Finding Mary Poppins
Well, this stage of finding and selecting the best nanny for baby Clover isn’t very supercalifragilistic I must say. And not because the nannies aren’t up for the job, but from an emotional point of view, it’s tough. It cost me one or two sleepless nights (and a good cry), thinking that my 10 months old will spend most of her day with somebody else. Someone I don’t know, but must trust.
Luckily, there is plenty of time for us to decide and also a transition period, so that my little one can have enough time to get used to her new “friend”. Most probably this transition period is beneficial for me too. It’s hard to let go, that’s for sure. Yet it is inevitable, it’s the course of life. The risk of co-dependency is bilateral and it’s detrimental for both of us.
My daughter needs to understand, and I need to accept this without any trace of guilt, that we are both entitled to have separate parts of our lives (in my case a career) without affecting in any way, our very special bond. That’s to say, we have the liberty and independence to cultivate different interactions and relations outside our own relationship.
So, I decided to talk things trough with my daughter explaining her in simple words that mommy will soon return to work and that she will get a new lady friend, who will take care of her and play with her and take her to the park. I even said to her that we should welcome this new person into our lives as a new family member, whom we are lucky to choose ourselves, so I count on her opinion to make the right choice.
We always had this approach: my husband and I constantly talk to our daughter about aspects that have an impact on our family life, on our health condition or simple household changes or arrangements. I find it utmost important to confide in our little ones and treat them as miniature adults. It’s never too early to educate them in the spirit of freedom of speech, of opinions and choices.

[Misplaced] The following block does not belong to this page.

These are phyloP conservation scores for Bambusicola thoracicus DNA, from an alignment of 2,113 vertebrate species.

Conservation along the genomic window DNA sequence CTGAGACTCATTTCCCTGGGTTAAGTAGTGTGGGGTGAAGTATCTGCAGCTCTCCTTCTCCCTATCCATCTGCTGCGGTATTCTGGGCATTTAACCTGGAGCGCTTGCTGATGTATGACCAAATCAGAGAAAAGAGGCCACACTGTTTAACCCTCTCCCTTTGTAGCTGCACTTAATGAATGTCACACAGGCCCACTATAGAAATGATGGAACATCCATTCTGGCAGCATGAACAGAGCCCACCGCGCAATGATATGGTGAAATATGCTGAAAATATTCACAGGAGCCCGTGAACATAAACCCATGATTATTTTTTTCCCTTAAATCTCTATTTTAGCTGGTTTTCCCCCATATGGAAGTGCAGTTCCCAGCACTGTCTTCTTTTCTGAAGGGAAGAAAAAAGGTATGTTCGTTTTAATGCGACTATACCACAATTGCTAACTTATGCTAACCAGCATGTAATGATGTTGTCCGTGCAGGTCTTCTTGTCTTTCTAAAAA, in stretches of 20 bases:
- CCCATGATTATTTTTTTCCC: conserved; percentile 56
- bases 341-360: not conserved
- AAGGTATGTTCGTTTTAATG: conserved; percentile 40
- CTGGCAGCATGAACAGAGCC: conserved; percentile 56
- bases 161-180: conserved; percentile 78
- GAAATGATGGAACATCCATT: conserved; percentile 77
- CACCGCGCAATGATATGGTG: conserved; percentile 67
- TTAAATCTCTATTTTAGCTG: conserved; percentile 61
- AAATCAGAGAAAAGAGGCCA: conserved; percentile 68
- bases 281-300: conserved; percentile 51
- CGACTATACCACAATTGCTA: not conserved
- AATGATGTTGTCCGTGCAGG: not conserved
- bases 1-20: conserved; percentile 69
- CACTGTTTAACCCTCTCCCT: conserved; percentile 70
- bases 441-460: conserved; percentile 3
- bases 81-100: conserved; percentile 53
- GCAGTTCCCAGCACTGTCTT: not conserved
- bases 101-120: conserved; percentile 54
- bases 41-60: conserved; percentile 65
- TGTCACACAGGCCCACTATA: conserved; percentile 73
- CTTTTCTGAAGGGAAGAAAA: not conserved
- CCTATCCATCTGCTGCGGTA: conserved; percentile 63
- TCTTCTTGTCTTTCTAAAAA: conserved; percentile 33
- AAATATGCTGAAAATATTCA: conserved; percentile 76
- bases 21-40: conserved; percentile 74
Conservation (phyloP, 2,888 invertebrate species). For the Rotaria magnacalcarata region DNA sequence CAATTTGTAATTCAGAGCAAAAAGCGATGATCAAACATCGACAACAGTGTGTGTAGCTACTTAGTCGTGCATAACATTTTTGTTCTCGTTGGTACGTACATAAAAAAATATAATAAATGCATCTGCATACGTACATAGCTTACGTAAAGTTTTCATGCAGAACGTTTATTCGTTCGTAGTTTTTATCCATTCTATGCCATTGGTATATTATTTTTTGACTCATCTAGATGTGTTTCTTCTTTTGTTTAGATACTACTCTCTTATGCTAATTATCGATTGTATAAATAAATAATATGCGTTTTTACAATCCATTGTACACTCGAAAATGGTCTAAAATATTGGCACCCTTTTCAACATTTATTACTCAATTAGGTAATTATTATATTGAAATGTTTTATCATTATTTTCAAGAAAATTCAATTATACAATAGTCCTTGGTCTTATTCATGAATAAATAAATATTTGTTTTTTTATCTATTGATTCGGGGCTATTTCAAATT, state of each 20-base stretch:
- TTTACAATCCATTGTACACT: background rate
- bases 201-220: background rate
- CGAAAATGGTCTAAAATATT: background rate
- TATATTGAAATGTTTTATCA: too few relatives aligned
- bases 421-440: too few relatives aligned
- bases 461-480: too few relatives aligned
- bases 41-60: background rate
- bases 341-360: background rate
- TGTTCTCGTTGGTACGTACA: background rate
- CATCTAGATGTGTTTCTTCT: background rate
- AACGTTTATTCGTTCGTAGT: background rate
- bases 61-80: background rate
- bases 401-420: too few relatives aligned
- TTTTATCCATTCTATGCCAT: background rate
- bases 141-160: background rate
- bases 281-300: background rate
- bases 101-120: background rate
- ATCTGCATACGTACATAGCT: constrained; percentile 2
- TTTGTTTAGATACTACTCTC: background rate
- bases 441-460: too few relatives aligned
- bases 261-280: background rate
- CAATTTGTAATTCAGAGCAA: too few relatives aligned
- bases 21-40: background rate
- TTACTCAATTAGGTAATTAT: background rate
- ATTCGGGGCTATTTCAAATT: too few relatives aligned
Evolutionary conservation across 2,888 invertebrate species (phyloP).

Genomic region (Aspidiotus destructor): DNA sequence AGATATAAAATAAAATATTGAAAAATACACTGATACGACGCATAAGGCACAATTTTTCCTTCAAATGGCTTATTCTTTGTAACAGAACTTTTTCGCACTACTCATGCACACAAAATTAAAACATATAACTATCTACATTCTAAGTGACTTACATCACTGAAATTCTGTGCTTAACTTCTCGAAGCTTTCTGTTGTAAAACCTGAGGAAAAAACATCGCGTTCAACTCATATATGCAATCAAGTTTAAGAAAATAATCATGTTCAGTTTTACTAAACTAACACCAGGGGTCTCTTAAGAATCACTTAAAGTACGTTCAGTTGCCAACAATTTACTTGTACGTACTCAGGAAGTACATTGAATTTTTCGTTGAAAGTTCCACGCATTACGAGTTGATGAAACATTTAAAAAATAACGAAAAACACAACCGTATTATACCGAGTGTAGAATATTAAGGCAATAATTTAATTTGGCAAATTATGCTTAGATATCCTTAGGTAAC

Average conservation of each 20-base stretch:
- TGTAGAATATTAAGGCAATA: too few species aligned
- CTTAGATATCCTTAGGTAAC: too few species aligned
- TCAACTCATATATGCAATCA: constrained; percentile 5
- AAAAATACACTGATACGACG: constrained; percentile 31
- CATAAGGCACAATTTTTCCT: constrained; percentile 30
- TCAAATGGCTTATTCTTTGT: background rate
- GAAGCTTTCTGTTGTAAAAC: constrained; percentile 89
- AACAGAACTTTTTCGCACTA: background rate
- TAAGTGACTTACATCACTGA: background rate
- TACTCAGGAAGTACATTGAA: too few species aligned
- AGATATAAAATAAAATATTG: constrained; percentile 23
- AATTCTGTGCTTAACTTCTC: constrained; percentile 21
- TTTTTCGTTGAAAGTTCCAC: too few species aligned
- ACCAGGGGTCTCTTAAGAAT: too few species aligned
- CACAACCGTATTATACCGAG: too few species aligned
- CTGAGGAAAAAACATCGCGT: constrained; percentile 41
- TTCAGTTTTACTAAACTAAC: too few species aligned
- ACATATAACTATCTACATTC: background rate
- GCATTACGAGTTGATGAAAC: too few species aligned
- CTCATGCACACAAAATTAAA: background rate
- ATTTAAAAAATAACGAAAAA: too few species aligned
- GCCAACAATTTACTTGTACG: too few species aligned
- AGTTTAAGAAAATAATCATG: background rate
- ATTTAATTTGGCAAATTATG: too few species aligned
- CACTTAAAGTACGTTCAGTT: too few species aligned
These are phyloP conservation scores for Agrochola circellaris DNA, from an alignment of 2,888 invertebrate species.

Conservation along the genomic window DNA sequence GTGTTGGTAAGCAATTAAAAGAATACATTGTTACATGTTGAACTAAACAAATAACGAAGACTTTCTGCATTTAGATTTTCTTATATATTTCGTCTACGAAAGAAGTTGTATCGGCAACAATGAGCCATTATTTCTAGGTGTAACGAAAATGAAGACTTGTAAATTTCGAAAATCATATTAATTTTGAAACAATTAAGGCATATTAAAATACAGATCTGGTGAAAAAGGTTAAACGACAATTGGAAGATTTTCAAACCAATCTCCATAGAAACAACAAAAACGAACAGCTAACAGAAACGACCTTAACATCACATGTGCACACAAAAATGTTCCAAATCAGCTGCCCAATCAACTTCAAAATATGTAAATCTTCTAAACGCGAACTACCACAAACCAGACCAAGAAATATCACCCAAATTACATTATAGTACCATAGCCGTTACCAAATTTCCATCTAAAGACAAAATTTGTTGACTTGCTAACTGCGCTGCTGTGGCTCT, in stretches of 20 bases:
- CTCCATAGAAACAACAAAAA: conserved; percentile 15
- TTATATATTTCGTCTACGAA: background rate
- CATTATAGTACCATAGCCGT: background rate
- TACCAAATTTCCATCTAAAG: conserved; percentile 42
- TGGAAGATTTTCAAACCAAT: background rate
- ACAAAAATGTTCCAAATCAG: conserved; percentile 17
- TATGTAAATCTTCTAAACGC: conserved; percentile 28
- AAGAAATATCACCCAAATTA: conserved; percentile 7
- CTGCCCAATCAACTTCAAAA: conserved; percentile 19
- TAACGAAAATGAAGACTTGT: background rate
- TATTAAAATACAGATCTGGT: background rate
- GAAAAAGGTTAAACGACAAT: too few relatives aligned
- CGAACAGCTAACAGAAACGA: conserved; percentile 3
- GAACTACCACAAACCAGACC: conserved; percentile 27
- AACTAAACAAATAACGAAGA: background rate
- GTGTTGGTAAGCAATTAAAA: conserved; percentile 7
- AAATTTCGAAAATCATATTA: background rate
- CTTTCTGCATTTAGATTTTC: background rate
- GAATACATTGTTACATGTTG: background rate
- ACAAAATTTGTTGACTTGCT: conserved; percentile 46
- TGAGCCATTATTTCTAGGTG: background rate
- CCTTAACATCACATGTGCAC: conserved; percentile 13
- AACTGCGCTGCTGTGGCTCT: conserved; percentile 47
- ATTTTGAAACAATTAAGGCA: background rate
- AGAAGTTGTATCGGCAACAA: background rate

Surely, there are matters that we decide between ourselves and don’t consult her on, but we make sure, that once a decision is made, we will communicate it to her as well. In this case, of choosing the right nanny, I find that her involvement throughout the process is essential. After all, she will be spending a lot of time with this person, so it better be a nice, respectful, jovial, interesting, resilient, witty lady. I mean, who would want a boring companion? Not to mention, a shy, non-talkative or God forbid, a violent one?
This is really a crucial point in our lives, but I’m sure we will get through it. Together.
And I too, shall surpass my tormenting separation angst. These thoughts help me: “I trust my daughter! I trust her instincts and mine!”
So, fingers crossed, today we are meeting two candidates.
See you later! Have a good one!